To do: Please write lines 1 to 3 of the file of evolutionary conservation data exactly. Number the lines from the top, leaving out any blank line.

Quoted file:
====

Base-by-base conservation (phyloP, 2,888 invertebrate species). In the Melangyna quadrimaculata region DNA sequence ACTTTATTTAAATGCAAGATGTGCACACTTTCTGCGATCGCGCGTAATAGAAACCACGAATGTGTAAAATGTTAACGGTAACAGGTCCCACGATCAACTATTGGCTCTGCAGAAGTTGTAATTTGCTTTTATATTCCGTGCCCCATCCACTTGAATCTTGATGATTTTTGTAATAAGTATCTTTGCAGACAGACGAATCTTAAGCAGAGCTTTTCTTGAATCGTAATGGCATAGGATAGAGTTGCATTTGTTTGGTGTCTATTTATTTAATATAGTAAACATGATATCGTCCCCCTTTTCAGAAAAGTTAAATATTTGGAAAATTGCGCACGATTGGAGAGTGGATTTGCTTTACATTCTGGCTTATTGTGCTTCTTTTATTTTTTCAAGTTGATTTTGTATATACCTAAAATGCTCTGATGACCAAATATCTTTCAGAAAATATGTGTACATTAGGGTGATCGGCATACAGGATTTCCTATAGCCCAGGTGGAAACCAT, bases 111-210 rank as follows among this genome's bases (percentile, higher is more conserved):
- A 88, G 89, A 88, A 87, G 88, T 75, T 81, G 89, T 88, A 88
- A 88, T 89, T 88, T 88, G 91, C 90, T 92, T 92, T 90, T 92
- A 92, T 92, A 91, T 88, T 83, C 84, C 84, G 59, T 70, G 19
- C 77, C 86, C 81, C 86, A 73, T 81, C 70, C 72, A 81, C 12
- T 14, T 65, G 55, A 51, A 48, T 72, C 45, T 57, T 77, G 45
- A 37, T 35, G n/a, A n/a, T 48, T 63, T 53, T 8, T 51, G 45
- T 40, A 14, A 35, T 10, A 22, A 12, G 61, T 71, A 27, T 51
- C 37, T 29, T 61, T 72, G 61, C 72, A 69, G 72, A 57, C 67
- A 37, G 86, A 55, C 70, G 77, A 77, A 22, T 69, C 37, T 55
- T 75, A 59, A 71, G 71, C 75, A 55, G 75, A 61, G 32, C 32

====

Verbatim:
Base-by-base conservation (phyloP, 2,888 invertebrate species). In the Melangyna quadrimaculata region DNA sequence ACTTTATTTAAATGCAAGATGTGCACACTTTCTGCGATCGCGCGTAATAGAAACCACGAATGTGTAAAATGTTAACGGTAACAGGTCCCACGATCAACTATTGGCTCTGCAGAAGTTGTAATTTGCTTTTATATTCCGTGCCCCATCCACTTGAATCTTGATGATTTTTGTAATAAGTATCTTTGCAGACAGACGAATCTTAAGCAGAGCTTTTCTTGAATCGTAATGGCATAGGATAGAGTTGCATTTGTTTGGTGTCTATTTATTTAATATAGTAAACATGATATCGTCCCCCTTTTCAGAAAAGTTAAATATTTGGAAAATTGCGCACGATTGGAGAGTGGATTTGCTTTACATTCTGGCTTATTGTGCTTCTTTTATTTTTTCAAGTTGATTTTGTATATACCTAAAATGCTCTGATGACCAAATATCTTTCAGAAAATATGTGTACATTAGGGTGATCGGCATACAGGATTTCCTATAGCCCAGGTGGAAACCAT, bases 111-210 rank as follows among this genome's bases (percentile, higher is more conserved):
- A 88, G 89, A 88, A 87, G 88, T 75, T 81, G 89, T 88, A 88
- A 88, T 89, T 88, T 88, G 91, C 90, T 92, T 92, T 90, T 92